Complete roguelike tutorial using C++ and libtcod - part 4: field of view

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Complete roguelike tutorial using C++ and libtcod
-originally written by Jice
Text in this tutorial was released under the Creative Commons Attribution-ShareAlike 3.0 Unported and the GNU Free Documentation License (unversioned, with no invariant sections, front-cover texts, or back-cover texts) on 2015-09-21.


In this fourth part, we're computing the player field of view to light only the visible part of the dungeon. We also only display the part of the dungeon that the player has explored. We're going to use the libtcod TCODMap object to compute the field of view.

View source here

Contents

libtcod functions used in this article

TCODMap::TCODMap

TCODMap::isWalkable

TCODMap::isInFov

TCODMap::computeFov

TCODMap::setProperties

Updating the Map class

In Map.hpp we're adding a reference to a TCODMap object and we add a few helper functions along with the FOV compute function :

   bool isInFov(int x, int y) const;
   bool isExplored(int x, int y) const;
   void computeFov();
   void render() const;
protected :
   Tile *tiles;
   TCODMap *map;
   friend class BspListener;

Since TCODMap already contains canWalk / canSeeThrough information, we remove the canWalk field from the Tile object. In fact, we're replacing it with an "explored" field that indicates whether this tile has already been seen by the player.

struct Tile {
   bool explored; // has the player already seen this tile ?
   Tile() : explored(false) {}
};

In Map.cpp, we allocate the TCODMap object in the constructor :

Map::Map(int width, int height) : width(width),height(height) {
   tiles=new Tile[width*height];
   map=new TCODMap(width,height);

and delete it in the destructor :

Map::~Map() {
   delete [] tiles;
   delete map;
}

The new isWall method uses the TCODMap object :

bool Map::isWall(int x, int y) const {
   return !map->isWalkable(x,y);
}

whereas the isExplored function uses our Tile array :

bool Map::isExplored(int x, int y) const {
   return tiles[x+y*width].explored;
}

And now the functions dealing with the field of view :

bool Map::isInFov(int x, int y) const {
   if ( map->isInFov(x,y) ) {
       tiles[x+y*width].explored=true;
       return true;
   }
   return false;
}

void Map::computeFov() {
   map->computeFov(engine.player->x,engine.player->y,
       engine.fovRadius);
}

We're using a fovRadius field on the engine class, this way we'll be able to dynamically change the radius.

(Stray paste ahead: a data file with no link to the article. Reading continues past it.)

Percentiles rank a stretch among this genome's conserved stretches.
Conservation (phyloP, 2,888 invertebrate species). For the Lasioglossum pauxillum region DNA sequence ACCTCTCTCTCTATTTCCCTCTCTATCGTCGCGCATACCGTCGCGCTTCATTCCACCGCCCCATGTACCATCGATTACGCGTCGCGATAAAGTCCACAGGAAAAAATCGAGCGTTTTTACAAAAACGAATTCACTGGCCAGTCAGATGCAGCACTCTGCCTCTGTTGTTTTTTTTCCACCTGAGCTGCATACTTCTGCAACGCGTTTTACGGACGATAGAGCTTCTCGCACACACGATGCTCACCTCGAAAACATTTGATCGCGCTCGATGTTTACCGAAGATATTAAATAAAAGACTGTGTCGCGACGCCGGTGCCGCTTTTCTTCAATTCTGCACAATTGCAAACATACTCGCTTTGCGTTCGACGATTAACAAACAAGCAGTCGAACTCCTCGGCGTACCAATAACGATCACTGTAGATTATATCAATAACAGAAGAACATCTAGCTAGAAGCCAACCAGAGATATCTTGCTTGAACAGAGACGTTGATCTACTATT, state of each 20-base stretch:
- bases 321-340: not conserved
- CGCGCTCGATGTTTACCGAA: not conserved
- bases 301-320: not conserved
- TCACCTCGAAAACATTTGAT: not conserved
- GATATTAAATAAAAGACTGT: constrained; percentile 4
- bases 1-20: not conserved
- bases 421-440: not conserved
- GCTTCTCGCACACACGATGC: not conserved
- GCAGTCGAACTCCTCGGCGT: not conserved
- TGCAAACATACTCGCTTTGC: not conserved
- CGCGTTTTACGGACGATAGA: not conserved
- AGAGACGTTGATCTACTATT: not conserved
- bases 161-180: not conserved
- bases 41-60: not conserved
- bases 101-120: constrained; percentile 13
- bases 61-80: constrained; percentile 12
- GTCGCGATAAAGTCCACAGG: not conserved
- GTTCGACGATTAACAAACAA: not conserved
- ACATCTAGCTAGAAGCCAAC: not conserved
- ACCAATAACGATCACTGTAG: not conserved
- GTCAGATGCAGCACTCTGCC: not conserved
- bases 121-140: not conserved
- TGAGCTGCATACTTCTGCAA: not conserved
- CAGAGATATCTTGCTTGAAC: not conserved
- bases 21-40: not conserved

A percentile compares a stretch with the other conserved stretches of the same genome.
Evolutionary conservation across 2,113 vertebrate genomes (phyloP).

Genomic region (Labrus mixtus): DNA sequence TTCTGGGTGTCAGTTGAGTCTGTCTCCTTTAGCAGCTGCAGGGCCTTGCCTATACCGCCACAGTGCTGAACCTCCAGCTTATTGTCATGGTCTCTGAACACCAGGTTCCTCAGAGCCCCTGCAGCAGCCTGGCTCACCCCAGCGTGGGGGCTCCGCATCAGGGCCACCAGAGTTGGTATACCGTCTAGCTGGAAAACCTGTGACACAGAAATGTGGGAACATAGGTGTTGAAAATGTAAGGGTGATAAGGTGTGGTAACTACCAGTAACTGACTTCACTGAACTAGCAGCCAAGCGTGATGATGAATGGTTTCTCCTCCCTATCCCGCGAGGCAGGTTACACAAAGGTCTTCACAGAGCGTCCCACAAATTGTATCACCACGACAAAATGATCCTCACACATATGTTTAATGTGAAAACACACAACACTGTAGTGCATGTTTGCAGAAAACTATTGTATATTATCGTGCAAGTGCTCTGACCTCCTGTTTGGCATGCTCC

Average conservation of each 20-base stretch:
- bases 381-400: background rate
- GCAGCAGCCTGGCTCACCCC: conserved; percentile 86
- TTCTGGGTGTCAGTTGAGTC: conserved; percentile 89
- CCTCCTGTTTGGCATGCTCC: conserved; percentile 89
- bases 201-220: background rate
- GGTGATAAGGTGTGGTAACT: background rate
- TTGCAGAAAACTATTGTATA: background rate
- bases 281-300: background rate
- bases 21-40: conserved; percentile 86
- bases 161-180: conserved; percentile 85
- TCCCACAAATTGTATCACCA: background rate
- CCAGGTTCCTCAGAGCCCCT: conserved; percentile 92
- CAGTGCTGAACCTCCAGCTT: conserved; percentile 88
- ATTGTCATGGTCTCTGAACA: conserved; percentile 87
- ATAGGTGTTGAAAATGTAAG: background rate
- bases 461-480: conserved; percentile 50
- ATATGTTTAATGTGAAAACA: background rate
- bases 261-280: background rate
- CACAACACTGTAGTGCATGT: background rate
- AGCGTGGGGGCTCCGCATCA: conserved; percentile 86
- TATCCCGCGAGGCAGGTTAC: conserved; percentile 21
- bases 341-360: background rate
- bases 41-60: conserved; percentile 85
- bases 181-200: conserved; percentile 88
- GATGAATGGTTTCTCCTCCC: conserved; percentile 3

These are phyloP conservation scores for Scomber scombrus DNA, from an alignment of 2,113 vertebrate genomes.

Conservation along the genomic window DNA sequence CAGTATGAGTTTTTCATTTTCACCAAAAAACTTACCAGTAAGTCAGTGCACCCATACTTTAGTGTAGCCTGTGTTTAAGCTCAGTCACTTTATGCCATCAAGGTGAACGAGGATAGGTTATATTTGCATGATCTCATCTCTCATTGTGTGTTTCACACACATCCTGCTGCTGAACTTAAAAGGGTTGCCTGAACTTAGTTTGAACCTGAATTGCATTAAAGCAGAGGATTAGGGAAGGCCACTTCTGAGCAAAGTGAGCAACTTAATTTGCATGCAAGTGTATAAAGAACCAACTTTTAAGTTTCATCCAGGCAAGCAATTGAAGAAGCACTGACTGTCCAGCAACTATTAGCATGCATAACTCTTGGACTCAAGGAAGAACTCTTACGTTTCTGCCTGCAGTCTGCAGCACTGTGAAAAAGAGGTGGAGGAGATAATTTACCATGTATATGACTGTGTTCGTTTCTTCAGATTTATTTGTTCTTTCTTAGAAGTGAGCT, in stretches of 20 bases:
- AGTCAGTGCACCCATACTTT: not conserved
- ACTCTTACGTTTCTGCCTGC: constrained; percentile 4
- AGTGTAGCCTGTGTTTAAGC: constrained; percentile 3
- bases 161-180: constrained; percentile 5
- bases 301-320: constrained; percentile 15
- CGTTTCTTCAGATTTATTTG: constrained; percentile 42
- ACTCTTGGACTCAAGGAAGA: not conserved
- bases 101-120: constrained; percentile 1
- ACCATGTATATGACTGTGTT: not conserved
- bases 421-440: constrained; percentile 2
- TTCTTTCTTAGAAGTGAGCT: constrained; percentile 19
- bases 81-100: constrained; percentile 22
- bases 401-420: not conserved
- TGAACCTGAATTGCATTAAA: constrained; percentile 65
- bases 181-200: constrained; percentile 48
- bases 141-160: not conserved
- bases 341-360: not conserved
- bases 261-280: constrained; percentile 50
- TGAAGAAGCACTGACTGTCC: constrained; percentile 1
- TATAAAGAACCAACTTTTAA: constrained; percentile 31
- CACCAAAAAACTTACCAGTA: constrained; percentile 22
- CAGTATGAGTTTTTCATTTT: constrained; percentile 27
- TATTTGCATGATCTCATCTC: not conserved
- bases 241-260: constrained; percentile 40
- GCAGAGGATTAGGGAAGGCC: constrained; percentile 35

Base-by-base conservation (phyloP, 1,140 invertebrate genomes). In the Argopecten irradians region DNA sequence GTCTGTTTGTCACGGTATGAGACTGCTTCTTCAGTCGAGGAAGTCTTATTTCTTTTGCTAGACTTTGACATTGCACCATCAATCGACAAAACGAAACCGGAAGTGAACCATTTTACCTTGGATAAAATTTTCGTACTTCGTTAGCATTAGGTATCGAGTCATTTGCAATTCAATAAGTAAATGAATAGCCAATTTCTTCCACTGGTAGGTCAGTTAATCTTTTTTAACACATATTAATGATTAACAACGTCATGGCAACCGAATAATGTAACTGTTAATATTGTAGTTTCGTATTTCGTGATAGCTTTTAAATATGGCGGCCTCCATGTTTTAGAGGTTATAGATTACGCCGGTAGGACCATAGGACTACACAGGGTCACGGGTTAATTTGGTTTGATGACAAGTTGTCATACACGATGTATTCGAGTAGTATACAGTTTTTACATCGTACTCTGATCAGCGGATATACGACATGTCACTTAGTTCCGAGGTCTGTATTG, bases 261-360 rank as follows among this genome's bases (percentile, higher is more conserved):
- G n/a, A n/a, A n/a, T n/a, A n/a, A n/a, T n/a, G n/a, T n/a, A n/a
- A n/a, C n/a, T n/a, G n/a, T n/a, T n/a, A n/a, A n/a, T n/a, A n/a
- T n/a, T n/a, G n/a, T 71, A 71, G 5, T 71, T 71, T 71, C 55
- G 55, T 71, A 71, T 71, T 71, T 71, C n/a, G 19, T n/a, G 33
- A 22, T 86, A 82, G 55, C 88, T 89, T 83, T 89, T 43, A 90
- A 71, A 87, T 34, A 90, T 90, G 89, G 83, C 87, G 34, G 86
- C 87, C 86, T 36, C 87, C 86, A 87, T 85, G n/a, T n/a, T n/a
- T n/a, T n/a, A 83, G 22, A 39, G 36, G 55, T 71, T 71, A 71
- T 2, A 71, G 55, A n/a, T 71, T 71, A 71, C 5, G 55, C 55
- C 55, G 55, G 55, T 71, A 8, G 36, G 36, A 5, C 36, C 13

The isInFov function does not only returns the computed value from the TCODMap object, it also updates the explored flags when a cell enters the field of view.

The dig function must also be updated to use the TCODMap object :

for (int tilex=x1; tilex <= x2; tilex++) {
   for (int tiley=y1; tiley <= y2; tiley++) {
       map->setProperties(tilex,tiley,true,true);
   }
}

In Map::render(), we define two new constants for the light colors :

static const TCODColor lightWall(130,110,50);
static const TCODColor lightGround(200,180,50);

During the map drawing phase, we use the light color for tiles in FOV and the dark color for explored tiles not in fov. Other tiles are not drawn.

for (int x=0; x < width; x++) {
   for (int y=0; y < height; y++) {
       if ( isInFov(x,y) ) {
           TCODConsole::root->setCharBackground(x,y,
               isWall(x,y) ? lightWall :lightGround );
       } else if ( isExplored(x,y) ) {
           TCODConsole::root->setCharBackground(x,y,
               isWall(x,y) ? darkWall : darkGround );
       }
   }
}

Updating the rendering code in the Engine class

First, we add a computeFov boolean in the Engine class. Computing the field of view is expensive so we will only do it when the player moves.

In Engine.hpp :

public :
   int fovRadius;
private :
   bool computeFov;

We have to compute the field of view for the first game frame so we initialize computeFov to true in Engine.cpp :

Engine::Engine() : fovRadius(10), computeFov(true) {

You can set fovRadius to 0 for an infinite radius. In Engine::update(), we recompute the FOV every time the player moves :

switch(key.vk) {
   case TCODK_UP :
       if ( !map->isWall(player->x,player->y-1)) {
           player->y--;
           computeFov=true;
       }
   break;
   case TCODK_DOWN :
       if ( !map->isWall(player->x,player->y+1)) {
           player->y++;
           computeFov=true;
       }
   break;
   case TCODK_LEFT :
       if ( !map->isWall(player->x-1,player->y)) {
           player->x--;
           computeFov=true;
       }
   break;
   case TCODK_RIGHT :
       if ( !map->isWall(player->x+1,player->y)) {
           player->x++;
           computeFov=true;
       }
   break;
   default:break;
 }
if ( computeFov ) {
   map->computeFov();
   computeFov=false;
}

In Engine::render(), we only draw actors if they're in the FOV :

// draw the actors
for (Actor **iterator=actors.begin(); iterator != actors.end();
   iterator++) {
   Actor *actor=*iterator;
   if ( map->isInFov(actor->x,actor->y) ) {
       actor->render();
   }
}

Let's roll !

As usual, compile and enjoy exploring the dungeon :

Windows :

> g++ src/*.cpp -o tuto -Iinclude -Llib -ltcod-mingw -static-libgcc -static-libstdc++ -Wall

Linux :

> g++ src/*.cpp -o tuto -Iinclude -L. -ltcod -ltcodxx -Wl,-rpath=. -Wall
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